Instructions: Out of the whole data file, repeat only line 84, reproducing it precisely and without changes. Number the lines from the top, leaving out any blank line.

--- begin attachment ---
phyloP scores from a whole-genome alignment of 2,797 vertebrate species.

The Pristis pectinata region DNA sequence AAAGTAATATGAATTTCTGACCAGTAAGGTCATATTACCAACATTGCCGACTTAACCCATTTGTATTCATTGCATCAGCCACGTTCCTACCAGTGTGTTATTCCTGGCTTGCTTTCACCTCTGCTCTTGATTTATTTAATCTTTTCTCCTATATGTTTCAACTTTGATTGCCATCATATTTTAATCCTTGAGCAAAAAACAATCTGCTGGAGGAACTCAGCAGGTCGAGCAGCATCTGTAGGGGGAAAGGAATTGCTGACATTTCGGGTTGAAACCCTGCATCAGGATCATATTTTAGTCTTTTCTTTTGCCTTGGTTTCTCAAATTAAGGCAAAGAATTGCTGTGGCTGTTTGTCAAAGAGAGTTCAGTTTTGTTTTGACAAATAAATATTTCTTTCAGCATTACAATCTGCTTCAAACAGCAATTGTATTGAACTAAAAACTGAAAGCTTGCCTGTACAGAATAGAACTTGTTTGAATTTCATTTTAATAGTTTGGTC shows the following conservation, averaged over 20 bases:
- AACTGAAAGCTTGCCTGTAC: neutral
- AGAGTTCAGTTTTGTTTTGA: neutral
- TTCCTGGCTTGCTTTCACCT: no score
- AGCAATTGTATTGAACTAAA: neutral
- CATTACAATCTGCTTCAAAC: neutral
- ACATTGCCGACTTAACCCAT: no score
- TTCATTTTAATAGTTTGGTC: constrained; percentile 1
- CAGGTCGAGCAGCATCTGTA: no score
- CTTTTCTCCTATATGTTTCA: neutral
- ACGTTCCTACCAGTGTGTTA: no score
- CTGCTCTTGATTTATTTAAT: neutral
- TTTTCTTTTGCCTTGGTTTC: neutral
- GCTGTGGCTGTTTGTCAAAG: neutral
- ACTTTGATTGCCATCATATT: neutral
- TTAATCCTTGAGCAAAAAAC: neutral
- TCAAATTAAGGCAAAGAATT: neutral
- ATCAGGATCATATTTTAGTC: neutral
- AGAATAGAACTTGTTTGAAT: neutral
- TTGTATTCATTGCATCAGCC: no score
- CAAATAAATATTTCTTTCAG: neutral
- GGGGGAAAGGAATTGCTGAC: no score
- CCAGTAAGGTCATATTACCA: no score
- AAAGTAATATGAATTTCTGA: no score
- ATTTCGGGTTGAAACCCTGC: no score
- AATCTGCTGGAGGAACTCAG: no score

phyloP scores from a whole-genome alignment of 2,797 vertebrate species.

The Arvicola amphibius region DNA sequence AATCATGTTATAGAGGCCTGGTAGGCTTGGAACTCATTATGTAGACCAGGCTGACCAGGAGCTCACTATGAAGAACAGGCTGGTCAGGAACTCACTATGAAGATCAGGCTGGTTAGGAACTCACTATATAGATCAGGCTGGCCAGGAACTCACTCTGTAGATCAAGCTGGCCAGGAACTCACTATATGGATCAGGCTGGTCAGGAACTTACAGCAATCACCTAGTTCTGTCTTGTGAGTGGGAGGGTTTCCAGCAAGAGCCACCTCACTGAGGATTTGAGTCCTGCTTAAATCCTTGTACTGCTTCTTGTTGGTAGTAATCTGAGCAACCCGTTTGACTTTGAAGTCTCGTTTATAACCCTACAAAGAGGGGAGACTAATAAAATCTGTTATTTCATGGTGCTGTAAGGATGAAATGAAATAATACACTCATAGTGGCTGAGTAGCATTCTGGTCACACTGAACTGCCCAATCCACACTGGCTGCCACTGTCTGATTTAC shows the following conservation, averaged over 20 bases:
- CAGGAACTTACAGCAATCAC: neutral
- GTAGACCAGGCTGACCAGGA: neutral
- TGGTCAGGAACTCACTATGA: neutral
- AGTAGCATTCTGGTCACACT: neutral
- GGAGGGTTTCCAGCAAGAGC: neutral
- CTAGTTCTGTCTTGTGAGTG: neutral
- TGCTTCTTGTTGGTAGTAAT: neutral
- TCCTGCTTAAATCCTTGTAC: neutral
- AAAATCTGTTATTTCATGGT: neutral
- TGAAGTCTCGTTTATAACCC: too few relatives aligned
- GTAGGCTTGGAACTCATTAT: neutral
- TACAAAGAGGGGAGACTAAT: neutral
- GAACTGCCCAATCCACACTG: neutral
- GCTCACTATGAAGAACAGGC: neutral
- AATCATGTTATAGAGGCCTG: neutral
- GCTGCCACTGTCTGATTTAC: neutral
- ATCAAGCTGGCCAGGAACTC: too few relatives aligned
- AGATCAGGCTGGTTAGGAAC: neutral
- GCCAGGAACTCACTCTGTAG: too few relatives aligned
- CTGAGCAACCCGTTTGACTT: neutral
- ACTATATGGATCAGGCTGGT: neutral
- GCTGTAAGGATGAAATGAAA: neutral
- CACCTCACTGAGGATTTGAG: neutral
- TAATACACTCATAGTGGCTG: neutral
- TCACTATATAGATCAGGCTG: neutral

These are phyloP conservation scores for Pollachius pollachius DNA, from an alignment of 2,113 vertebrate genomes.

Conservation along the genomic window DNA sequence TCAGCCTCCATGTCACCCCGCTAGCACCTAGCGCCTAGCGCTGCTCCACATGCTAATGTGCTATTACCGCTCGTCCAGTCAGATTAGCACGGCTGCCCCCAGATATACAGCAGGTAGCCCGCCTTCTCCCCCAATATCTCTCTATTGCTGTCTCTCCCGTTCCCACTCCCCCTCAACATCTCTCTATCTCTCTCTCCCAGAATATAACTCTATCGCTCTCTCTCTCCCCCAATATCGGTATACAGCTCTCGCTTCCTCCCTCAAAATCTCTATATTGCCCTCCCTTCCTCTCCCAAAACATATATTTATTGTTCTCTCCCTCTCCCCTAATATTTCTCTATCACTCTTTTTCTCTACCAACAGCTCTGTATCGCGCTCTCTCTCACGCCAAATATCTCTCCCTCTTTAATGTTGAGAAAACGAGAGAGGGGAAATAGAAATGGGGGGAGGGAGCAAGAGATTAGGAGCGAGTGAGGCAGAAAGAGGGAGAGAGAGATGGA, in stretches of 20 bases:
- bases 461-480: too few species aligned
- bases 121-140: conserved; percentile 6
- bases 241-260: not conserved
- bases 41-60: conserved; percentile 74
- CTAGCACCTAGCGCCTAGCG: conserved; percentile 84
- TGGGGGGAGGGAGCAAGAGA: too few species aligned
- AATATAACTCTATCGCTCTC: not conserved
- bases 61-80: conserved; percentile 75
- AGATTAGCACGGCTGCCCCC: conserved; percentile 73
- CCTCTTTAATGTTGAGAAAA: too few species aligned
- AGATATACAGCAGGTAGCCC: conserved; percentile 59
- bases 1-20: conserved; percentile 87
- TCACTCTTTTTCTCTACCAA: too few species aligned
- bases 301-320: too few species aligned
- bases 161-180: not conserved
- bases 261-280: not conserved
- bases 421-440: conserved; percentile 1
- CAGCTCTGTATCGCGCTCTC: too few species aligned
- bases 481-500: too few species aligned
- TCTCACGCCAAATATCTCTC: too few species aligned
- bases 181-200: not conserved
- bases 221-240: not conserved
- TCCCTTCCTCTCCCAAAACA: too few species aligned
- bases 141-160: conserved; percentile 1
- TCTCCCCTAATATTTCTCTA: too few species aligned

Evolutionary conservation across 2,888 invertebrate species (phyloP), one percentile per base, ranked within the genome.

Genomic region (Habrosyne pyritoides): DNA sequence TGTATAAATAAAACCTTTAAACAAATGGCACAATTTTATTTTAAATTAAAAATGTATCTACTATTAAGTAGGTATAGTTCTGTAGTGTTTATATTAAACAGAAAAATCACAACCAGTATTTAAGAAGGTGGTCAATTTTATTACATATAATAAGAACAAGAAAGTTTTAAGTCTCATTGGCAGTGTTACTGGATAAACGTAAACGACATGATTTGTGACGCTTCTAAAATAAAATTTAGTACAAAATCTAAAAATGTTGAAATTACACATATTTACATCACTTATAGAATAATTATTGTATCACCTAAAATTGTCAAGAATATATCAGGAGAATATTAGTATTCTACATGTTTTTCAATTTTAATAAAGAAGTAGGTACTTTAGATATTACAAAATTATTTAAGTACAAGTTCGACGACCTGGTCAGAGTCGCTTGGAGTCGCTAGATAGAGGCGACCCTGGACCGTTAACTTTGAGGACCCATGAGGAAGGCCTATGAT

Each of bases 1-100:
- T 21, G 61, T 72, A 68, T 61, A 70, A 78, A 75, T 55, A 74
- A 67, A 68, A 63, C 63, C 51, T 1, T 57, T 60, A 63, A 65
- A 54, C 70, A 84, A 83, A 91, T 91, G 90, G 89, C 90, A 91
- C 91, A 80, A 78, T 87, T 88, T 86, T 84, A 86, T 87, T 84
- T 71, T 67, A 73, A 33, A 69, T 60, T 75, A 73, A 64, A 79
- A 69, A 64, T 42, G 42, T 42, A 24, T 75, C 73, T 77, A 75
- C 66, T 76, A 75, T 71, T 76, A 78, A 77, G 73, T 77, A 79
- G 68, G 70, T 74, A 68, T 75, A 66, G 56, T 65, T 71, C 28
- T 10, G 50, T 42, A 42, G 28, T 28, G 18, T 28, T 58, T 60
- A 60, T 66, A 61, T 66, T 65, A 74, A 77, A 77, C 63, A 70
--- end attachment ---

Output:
Each of bases 1-100: